Know all about history of Indian currency demonetisation
History of India’s Demonetizes Currency
The Indian rupee (INR) is the official currency of the Republic of India. The rupee is subdivided into 100 paise (singular paisa), though as of 2011 only 50 paise coins are tender. The issuance of the currency is controlled by the India. The Reserve Bank manages currency in India and derives its role in currency management on the basis of the Reserve Bank of India Act, 1934. The rupee is named after the silver coin, rupiya, first issued by Sultan Sher Shah Suri in the 16th century and later continued by the Mughal Empire.
In 2010, a new symbol ‘, was officially adopted. It was derived from the combination of the Devanagari consonant “र” (ra) and the Latin capital letter “R” without its vertical bar (similar to the R rotunda). The parallel lines at the top (with white space between them) are said to make an allusion to the tricolour Indian flag, and also depict an equality sign that symbolizes the nation’s desire to reduce economic disparity. The first series of coins with the new rupee symbol started in circulation on 8 July 2011.
In a major step to check undeclared black money, the Government of India on the 8 November 2016 announced demonetization of Rs 500 and Rs1000 banknotes with effect from the same day’s midnight, making these notes invalid. Apart from combating black money, the stated purpose is also to check fake currency (used to finance terrorism) and corruption. A new redesigned series of Rs500 banknote, in addition to a new denomination of Rs 2000 banknote is in circulation since 10 November 2016.The new redesigned series is also expected to be introduced to the banknote denominations of Rs1000, Rs100 and Rs50 in the coming months.
History and background
- The sudden move to demonetize Rs 500 and Rs 1,000 currency notes is not new. Rs 1,000 and higher denomination notes were first demonetized in January 1946 and again in 1978.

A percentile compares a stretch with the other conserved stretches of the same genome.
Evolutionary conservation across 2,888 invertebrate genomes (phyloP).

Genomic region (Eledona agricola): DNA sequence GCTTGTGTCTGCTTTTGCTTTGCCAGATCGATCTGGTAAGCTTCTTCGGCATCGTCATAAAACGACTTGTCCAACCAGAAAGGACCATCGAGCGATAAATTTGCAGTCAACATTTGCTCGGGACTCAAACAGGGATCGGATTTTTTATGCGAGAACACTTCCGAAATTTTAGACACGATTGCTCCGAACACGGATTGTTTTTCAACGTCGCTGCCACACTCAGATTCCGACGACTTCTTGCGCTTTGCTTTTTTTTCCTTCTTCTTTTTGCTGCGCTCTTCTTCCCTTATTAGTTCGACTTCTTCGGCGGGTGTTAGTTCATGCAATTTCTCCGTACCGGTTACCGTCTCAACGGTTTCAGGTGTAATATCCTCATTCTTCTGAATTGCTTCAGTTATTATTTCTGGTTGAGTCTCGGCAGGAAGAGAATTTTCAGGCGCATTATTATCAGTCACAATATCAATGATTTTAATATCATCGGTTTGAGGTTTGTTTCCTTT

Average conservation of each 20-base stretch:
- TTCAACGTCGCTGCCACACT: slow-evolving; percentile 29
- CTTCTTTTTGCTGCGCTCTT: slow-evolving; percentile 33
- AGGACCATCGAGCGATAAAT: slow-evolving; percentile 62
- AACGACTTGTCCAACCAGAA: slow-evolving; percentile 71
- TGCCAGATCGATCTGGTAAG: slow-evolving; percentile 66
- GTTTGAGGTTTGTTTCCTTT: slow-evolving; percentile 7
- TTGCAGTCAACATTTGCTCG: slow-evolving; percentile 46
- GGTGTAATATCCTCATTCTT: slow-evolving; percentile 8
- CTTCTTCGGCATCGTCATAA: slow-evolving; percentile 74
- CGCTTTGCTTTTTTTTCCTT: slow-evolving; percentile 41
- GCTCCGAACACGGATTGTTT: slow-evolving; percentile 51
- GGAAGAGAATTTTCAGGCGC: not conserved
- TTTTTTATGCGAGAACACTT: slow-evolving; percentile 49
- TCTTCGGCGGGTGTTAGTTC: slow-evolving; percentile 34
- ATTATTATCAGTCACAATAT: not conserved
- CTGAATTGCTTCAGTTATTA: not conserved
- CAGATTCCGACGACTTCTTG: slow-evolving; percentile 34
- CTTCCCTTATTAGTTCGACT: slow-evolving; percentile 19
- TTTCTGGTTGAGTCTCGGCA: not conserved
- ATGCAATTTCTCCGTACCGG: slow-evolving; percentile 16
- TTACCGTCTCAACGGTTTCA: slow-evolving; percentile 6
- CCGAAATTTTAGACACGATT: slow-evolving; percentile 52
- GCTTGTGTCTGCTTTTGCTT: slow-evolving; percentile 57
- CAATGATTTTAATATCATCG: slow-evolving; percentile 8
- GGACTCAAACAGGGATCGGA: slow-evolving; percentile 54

- The highest denomination note ever printed by the Reserve Bank of India was the Rs 10,000 note in 1938 and again in 1954. But these notes were demonetized in January 1946 and again in January 1978, according to RBI data.
- Rs 1,000 and Rs 10,000 bank notes were in circulation prior to January 1946. Higher denomination banknotes of Rs 1,000, Rs 5,000 and Rs 10,000 were reintroduced in 1954 and all of them were demonetized in January 1978.
- The Rs 1,000 note made a comeback in November 2000. Rs 500 note came into circulation in October 1987. The move was then justified as attempt to contain the volume of banknotes in circulation due to inflation.
- However, this is the first time that Rs 2,000 currency note is being introduced.
- While announcing currently circulated Rs 500 and Rs 1,000 notes as invalid from midnight 8 Nov, Prime Minister Narendra Modi said new Rs 500 note and a Rs. 2,000 denomination banknote will be introduced from November 10.
- Bank notes in Ashoka Pillar watermark series in Rs 10 denomination were issued between 1967 and 1992, Rs 20 in 1972 and 1975, Rs 50 in 1975 and 1981 and Rs 100 between 1967-1979.
- The banknotes issued during this period contained the symbols representing science and technology, progress and orientation to Indian art forms.
- In the year 1980, the legend Satyameva Jayate — ‘truth alone shall prevail’ — was incorporated under the national emblem for the first time.
- In October 1987, Rs 500 banknote was introduced with the portrait of Mahatma Gandhi and Ashoka Pillar watermark. Mahatma Gandhi (MG) series banknotes – 1996 were issued in the denominations of Rs 5, (introduced in November 2001), Rs 10 (June 1996), Rs 20 (August 2001), Rs 50 (March 1997), Rs 100 (June 1996), Rs 500 (October 1997) and Rs 1,000 (November 2000).
- The Mahatma Gandhi Series – 2005 bank notes were issued in the denomination of Rs 10, Rs 20, Rs 50, Rs 100, Rs 500 and Rs 1,000 and contained some additional/new security features as compared to the 1996 MG series.
- The Rs 50 and Rs 100 banknotes were issued in August 2005, followed by Rs 500 and Rs 1,000 denominations in October 2005 and Rs 10 and Rs 20 in April 2006 and August 2006, respectively.